A practical guide for church leaders looking to prevent, or navigate accusations of, pastoral malpractice.
Good spiritual leadership is vital to the health of a church. When leaders misuse their position and are controlling, egotistical and proud, they abuse the trust they have been given by the Lord. Abuse of power is not a new phenomenon however, it is an ancient biblical category, and must be addressed.There are delicate situations to be navigated. Drawing lines between abuse and normal, appropriate pastoral care, including warning, admonition and discipline is crucial, as is discovering when accusations are false.
The author team behind this book bring many years of pastoral experience, as well as wisdom and training in the area of abuse within the church.
This book is for
– Those struggling to navigate this hazardous landscape
– Church leaders working through these issues
– Churches seeking to create a healthy Christian community
Graham Nicholls is Director of Affinity, an organisation seeking to promote Christian unity and partnership throughout the British Isles. Graham provides strategic leadership of the ministry teams, and he regularly writes and speaks in the media. He is also one of the Pastors of Christ Church Haywards Heath and preaches there regularly. He is married to Caroline and has three grown up children.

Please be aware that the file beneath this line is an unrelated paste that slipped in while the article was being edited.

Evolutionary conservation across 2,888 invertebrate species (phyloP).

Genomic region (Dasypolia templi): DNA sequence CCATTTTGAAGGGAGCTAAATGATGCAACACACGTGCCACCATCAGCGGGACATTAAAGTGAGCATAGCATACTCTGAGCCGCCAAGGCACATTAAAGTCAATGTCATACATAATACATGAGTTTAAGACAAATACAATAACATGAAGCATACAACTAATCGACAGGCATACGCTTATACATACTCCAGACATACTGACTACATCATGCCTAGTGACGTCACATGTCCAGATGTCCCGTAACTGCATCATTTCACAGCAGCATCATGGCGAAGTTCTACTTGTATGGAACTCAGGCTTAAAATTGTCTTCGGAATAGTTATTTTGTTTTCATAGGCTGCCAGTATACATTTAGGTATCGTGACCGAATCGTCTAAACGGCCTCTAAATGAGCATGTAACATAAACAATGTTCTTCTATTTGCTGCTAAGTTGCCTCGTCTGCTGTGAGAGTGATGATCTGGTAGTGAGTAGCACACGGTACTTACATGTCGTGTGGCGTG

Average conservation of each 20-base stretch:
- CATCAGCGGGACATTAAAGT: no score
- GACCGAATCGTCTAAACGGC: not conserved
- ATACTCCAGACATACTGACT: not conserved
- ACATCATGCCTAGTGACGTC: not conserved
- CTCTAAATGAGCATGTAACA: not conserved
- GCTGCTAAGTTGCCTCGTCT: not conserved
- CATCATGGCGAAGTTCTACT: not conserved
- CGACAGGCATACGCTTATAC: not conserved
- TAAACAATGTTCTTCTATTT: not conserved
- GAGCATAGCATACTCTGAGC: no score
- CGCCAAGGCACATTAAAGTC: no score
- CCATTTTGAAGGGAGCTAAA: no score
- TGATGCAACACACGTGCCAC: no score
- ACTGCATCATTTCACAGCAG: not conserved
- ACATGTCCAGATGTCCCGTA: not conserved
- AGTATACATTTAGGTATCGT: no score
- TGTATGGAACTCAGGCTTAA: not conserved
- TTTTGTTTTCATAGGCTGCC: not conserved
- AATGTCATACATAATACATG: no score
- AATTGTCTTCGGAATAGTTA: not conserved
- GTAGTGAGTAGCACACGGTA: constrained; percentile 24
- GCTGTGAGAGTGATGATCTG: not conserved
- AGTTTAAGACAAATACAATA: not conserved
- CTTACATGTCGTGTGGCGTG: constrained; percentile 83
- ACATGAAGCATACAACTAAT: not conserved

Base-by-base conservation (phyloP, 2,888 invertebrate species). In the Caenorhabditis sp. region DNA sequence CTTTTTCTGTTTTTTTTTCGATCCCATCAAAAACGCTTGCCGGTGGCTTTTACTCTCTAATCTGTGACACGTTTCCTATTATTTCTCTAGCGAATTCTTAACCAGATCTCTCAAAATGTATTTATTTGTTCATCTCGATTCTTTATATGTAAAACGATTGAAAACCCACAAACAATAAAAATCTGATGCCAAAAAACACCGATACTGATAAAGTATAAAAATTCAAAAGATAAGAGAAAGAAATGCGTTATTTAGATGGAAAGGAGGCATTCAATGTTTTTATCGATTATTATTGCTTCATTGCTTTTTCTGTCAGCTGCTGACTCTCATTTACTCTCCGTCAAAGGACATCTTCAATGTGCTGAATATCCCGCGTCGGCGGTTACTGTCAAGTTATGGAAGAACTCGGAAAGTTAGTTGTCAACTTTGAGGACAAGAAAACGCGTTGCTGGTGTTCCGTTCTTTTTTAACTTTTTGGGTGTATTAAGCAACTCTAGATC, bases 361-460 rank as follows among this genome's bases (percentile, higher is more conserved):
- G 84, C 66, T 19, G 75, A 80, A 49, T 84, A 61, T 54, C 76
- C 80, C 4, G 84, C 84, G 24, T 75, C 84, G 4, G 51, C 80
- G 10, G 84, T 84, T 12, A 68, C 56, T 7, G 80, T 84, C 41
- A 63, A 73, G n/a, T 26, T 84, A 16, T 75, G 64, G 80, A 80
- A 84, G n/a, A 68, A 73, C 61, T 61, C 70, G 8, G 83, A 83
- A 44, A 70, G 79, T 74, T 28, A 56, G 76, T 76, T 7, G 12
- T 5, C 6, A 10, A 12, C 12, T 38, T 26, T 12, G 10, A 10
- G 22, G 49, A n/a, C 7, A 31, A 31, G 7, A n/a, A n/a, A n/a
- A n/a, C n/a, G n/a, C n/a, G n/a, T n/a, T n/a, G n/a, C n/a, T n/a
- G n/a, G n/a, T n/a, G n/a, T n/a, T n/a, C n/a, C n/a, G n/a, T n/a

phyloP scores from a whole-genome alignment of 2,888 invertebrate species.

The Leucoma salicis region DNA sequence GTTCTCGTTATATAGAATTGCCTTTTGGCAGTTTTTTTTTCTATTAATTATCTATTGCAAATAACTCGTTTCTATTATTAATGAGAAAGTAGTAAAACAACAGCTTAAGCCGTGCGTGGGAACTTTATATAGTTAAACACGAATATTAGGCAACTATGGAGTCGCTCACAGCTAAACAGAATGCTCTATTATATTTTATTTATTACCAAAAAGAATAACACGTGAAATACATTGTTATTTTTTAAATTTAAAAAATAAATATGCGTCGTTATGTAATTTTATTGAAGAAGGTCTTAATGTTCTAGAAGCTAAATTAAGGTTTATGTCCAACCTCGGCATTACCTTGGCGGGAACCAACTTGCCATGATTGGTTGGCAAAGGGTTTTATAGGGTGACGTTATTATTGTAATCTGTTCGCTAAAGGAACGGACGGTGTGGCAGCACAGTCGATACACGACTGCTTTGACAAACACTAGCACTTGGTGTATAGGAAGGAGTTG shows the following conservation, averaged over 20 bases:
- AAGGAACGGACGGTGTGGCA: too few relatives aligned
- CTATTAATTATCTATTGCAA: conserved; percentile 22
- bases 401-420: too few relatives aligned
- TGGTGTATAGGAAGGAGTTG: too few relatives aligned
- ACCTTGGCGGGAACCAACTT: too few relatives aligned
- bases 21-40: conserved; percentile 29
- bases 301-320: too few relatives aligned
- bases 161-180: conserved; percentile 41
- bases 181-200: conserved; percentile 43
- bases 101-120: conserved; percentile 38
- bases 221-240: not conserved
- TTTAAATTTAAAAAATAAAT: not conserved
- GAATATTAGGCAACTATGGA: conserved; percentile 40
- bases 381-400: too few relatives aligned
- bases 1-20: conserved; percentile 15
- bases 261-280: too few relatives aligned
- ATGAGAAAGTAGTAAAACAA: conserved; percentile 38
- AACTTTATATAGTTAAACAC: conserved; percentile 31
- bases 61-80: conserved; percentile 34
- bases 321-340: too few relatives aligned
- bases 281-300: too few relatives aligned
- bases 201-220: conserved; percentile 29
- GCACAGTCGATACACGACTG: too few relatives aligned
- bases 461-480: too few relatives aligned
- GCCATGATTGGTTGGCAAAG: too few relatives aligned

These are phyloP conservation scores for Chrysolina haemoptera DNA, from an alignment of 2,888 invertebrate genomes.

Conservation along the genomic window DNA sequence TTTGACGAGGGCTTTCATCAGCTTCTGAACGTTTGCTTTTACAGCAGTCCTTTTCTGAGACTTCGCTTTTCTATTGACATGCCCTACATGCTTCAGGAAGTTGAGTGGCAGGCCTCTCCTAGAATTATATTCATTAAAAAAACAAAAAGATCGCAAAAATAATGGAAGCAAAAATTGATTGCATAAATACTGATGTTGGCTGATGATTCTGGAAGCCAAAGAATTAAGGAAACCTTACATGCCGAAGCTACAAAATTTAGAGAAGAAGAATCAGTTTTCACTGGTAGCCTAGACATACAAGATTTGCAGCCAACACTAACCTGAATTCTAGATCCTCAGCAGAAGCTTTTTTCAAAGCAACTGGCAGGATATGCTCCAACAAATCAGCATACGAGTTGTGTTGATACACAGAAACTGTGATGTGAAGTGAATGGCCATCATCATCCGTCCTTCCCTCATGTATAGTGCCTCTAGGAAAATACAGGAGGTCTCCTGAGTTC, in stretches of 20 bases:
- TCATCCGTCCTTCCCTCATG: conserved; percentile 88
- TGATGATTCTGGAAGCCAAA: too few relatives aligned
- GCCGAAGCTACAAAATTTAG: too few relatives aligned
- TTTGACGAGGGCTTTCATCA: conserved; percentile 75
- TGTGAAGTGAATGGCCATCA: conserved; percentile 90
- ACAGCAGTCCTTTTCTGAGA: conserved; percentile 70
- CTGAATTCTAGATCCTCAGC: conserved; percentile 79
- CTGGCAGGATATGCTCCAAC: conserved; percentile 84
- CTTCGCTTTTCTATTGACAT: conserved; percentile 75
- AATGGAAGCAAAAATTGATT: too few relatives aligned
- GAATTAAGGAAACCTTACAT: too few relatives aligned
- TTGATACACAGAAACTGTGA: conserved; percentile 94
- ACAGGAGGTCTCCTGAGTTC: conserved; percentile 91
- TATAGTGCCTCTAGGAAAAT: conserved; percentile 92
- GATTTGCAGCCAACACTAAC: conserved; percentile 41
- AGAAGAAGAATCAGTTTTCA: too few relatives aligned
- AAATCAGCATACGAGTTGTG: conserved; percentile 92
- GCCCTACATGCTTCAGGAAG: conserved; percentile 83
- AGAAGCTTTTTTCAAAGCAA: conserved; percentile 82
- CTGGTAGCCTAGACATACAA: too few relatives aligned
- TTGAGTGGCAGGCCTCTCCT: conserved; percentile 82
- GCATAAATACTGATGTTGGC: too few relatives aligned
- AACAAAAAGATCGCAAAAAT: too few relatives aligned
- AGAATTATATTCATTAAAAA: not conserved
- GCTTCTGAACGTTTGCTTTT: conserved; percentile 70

… a wise and biblical resource that not only helps Christian institutions understand spiritual abuse, but provides practical steps to address it. May God use it to protect and purify his church
This book is full of practical advice on creating a church culture that is healthy, positive and safe. I’m especially pleased to see it coming from the independent church community, but there is valuable guidance here for churches more widely.
This book ought to be essential reading for the leaders of churches and organisations, and will challenge and encourage them to foster a healthy culture in which everyone can flourish.
I pray that this book will help us, by God’s grace, to prevent the trauma of abuse by and of pastors from ever occurring in the culture of our churches but also to handle this sin in a healthier way, with the godly seriousness it deserves, when it does rear its ugly, gospel–denying head.
Blending biblical depth, theological orthodoxy, gospel conviction, and pastoral concern, the authors navigate a field often dismissed by conservative evangelicals for miring itself in therapeutic language. … the love for the bride of Christ is obvious from start to finish.